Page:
Landlord Leon Goldenberg used to hold onto paper records for 10 years before discarding them. Filing cabinets have their limits, after all.
Now his company, Goldmont Realty, which owns and manages more than 2,500 units, scans his buildings’ paperwork into digital permanence. “It’s in the cloud somewhere,” he said.
But work before paperless storage became standard is largely out of reach.
“Who has records, bills, for work they did in 2001?” Goldenberg asked.
Landlords who don’t could end up paying a hefty price.
As building owners anxiously await word on whether the governor will sign a pair of bills that could trigger large rent-overcharge judgments, some are scrambling to find old records while others are making desperate appeals to lawmakers.
“We’re starting to get our records in order and taking inventory,” said property manager Aaron Weber. “A lot of these records have not been digitized.”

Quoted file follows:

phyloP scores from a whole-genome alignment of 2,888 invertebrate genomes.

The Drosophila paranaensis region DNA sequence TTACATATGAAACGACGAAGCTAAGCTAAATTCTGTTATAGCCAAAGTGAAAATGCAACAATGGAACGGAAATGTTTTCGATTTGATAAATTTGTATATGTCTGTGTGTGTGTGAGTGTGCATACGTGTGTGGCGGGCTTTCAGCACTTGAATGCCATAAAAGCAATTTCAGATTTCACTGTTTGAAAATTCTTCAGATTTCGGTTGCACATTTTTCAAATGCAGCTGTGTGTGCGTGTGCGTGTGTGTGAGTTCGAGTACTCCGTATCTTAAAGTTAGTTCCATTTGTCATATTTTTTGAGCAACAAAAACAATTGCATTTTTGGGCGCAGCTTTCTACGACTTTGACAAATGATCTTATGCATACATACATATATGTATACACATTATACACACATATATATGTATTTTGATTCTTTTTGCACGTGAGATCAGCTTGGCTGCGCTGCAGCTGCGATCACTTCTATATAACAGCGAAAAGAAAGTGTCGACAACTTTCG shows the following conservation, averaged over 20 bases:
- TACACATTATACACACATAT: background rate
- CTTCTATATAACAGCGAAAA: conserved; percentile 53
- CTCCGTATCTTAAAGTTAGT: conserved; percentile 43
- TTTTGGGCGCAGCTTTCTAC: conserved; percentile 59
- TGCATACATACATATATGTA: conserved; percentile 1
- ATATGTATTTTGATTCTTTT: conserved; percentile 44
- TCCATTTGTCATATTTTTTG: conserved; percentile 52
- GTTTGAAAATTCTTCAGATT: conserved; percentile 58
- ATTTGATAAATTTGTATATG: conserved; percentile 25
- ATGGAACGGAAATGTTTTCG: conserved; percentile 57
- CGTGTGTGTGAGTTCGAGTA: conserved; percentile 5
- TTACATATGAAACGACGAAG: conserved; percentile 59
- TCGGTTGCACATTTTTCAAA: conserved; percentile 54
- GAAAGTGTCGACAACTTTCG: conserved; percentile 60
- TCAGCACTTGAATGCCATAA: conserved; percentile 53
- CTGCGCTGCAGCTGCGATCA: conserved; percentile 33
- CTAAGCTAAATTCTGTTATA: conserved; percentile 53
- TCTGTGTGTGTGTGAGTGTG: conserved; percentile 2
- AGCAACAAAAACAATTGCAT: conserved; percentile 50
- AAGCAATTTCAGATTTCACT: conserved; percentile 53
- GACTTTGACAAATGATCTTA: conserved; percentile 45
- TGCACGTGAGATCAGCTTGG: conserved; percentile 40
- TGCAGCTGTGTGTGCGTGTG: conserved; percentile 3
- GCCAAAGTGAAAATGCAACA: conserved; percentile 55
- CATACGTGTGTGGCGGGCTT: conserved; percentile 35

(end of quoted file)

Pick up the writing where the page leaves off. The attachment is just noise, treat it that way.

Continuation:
One of the bills expands the definition of fraud in rent overcharge cases. Landlord groups argue the change will open the floodgates for such cases because tenants can consult rental history beyond the usual four years if they can prove fraud.
The measure also limits rents for vacant stabilized apartments that are combined and requires all landlords who deregulated buildings through substantial rehabilitations to prove they were properly converted to market-rate.
Some landlords are trying to finish combining vacant apartments before the bill prevents them from resetting those rents or the state issues a rule to that effect. Such a rule was proposed last year but ultimately not put in place.
The Real Estate Board of New York, the Rent Stabilization Association and the Community Housing Improvement Program have lobbied lawmakers on the measure. Goldenberg, a registered lobbyist, has also gone to Albany to make his case. He has not had much luck.
“There’s a statute of limitations for everything except murder, rape, and being a landlord,” he said.